Philippines Allows US Access To Military Bases Amid China Fears
- The EDCA grants the U.S. temporary access to Philippine military bases for joint training, pre-positioning equipment, and developing runways, fuel storage, and military housing.
- Marcos has visited with U.S. President Joe Biden twice since his landslide election victory last year and stressed that his country cannot survive without its longtime treaty friend.
On Thursday, the Philippines’ defence leaders said that the US has expanded access to its military sites amid rising concerns over China’s assertiveness in the South China Sea and Taiwan.
In a joint news conference, U.S. Defense Secretary Lloyd Austin and Philippines Defense Secretary Carlito Galvez announced the 2014 EDCA will provide Washington access to four more locations.
Austin, who was in the Philippines for talks to expand Washington’s security choices to dissuade China from attacking Taiwan, called Manila’s decision a “major deal” as he and his counterpart reiterated their commitment to strengthening their alliance.
Austin’s visit follows U.S. Vice President Kamala Harris’ November visit to the Philippines, which included a stop in Palawan in the South China Sea.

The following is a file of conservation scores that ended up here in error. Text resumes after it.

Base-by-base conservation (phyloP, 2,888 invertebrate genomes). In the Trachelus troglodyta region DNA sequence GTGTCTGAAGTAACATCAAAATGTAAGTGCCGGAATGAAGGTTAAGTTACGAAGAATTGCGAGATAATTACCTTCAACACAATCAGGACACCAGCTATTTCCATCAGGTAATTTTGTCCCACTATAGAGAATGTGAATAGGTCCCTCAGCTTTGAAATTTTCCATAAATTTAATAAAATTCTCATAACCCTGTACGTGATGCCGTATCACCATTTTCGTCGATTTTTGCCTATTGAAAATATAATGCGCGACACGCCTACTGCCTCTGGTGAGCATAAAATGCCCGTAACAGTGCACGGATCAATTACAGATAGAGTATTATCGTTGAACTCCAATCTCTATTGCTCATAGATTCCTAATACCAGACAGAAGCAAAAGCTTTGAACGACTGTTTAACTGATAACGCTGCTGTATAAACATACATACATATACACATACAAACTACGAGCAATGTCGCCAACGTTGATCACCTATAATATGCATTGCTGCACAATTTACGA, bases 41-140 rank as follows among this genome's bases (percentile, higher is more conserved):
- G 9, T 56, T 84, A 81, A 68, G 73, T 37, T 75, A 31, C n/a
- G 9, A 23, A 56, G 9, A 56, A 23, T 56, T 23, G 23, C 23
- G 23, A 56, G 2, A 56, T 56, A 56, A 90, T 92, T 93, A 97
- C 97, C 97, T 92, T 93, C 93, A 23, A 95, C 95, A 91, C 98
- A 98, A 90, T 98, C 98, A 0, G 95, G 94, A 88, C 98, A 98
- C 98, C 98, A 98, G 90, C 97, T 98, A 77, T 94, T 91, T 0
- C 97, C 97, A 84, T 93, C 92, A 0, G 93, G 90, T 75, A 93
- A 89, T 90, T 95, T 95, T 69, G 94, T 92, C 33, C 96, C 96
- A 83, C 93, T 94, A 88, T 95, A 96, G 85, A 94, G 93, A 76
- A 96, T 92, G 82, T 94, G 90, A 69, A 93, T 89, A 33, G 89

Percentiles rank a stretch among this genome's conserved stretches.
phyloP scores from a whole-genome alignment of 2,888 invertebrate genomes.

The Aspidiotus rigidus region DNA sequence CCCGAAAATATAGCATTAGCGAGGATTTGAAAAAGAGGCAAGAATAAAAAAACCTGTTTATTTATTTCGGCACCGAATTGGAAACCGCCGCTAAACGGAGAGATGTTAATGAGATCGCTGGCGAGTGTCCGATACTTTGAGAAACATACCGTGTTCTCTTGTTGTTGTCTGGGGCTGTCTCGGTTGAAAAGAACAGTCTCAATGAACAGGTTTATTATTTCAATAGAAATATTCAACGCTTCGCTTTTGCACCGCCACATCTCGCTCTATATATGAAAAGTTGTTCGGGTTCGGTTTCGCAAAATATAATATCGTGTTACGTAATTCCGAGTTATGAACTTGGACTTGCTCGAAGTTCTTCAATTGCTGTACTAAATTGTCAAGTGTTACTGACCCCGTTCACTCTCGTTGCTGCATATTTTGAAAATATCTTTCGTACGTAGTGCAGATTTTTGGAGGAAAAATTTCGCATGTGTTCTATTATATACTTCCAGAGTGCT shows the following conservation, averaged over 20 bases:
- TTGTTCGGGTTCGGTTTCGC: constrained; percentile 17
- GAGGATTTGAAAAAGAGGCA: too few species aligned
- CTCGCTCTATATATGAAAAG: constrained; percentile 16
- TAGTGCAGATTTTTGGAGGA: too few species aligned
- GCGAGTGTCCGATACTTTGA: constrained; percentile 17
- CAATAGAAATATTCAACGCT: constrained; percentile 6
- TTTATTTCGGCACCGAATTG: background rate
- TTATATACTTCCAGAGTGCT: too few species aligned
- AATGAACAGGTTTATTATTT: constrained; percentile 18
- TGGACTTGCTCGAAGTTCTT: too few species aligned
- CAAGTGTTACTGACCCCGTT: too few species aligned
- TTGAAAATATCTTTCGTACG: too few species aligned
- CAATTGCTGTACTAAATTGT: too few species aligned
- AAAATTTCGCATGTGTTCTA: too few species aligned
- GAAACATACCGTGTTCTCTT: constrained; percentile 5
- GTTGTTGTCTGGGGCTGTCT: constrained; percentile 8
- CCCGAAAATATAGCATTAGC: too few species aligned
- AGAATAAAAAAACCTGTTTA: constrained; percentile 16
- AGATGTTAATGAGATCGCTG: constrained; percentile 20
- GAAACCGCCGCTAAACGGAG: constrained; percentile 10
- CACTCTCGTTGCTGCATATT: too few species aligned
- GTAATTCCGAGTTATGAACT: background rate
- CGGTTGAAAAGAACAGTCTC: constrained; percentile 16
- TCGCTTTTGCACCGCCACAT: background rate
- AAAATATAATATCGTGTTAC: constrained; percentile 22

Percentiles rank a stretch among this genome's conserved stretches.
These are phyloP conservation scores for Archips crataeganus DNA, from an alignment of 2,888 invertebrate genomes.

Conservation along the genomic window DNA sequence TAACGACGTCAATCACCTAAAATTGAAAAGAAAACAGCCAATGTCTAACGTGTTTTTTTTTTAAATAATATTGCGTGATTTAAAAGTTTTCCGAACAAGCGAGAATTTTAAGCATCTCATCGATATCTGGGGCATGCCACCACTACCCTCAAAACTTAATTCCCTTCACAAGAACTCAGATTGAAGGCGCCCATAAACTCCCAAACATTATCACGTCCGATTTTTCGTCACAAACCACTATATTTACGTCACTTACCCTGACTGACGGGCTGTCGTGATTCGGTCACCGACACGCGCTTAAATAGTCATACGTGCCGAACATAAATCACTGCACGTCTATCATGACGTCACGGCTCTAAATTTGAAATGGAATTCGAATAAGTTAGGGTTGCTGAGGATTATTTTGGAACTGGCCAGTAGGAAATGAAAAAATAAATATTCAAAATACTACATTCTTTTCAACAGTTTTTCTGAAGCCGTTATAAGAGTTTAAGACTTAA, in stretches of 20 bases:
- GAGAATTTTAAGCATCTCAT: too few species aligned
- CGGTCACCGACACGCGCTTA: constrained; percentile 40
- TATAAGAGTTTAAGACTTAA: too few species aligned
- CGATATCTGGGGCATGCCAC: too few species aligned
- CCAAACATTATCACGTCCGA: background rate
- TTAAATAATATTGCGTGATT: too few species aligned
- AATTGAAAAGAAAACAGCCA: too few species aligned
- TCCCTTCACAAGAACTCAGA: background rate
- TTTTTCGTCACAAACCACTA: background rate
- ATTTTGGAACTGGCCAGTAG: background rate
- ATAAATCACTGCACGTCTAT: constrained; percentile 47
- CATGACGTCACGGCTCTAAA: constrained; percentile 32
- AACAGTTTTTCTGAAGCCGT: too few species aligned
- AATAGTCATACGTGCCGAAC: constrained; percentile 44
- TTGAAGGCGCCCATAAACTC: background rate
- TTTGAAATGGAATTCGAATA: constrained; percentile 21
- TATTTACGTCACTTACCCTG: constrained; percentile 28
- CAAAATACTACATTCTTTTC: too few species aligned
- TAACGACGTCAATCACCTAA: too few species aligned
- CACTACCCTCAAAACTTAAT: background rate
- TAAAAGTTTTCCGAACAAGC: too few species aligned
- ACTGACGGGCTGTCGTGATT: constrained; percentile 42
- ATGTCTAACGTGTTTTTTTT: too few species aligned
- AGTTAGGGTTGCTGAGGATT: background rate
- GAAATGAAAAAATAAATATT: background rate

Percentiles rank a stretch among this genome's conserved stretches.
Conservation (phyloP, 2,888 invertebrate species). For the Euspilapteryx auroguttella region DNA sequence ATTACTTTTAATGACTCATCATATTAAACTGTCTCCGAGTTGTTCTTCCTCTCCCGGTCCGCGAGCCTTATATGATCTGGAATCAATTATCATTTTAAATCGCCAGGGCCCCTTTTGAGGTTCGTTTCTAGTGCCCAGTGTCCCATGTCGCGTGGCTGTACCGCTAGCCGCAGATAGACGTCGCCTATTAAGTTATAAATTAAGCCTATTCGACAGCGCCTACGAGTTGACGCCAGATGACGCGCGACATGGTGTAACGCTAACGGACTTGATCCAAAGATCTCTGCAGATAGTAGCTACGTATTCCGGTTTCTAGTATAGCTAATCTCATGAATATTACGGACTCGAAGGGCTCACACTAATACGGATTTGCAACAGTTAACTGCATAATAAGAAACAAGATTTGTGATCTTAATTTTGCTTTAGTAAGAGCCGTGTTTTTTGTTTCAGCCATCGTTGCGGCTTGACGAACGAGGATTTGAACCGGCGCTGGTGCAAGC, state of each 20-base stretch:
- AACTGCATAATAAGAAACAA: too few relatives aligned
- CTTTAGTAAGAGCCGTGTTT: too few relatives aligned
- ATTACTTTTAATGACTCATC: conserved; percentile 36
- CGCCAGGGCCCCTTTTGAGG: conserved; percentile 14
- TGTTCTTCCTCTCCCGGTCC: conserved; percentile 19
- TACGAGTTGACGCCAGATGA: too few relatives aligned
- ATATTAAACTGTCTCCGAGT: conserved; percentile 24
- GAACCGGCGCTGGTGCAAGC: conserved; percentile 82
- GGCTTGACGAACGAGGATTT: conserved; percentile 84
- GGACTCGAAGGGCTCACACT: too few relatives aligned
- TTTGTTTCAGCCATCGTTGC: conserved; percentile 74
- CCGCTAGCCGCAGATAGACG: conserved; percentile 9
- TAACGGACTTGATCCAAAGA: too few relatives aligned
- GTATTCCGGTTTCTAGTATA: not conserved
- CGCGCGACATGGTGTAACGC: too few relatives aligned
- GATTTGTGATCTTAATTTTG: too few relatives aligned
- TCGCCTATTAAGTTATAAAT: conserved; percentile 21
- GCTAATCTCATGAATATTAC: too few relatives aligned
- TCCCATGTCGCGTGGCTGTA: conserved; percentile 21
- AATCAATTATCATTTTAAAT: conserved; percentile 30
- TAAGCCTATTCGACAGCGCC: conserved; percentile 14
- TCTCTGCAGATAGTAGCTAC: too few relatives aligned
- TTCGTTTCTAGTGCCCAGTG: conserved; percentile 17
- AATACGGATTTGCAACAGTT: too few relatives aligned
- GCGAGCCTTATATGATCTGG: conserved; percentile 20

“We addressed tangible efforts to counter destabilising activity in the waters surrounding the Philippines, notably the West Philippine Sea,” Austin added.
“That’s part of our alliance modernization. As China advances its unlawful claims in the West Philippine Sea, these initiatives are crucial “said.
The EDCA gave the US nine military bases, and Washington declared it would invest $82 million in infrastructure at the existing bases.
The EDCA grants the U.S. temporary access to Philippine military bases for joint training, pre-positioning equipment, and developing runways, fuel storage, and military housing.
Austin and Galvez did not provide new locations. The former Philippine military leader said the US has asked access to sites on northern Luzon, closest to Taiwan, and Palawan, facing the disputed Spratly Islands in the South China Sea.
Protesters outside the military headquarters screamed anti-U.S. chants and demanded the EDCA be repealed.
“We stand ready to aid you in any way we can,” Austin told Philippine President Ferdinand Marcos Jr. at the presidential palace on Thursday before meeting his colleague.
Rodrigo Duterte’s overtures to China, anti-U.S. rhetoric, and threats to decrease military ties deteriorated relations between the former colony and the US.
Marcos has visited with U.S. President Joe Biden twice since his landslide election victory last year and stressed that his country cannot survive without its longtime treaty friend.
“I have always stated, it appears to me, the future of the Philippines and for that matter the Asia Pacific would always have to incorporate the United States,” Marcos told Austin.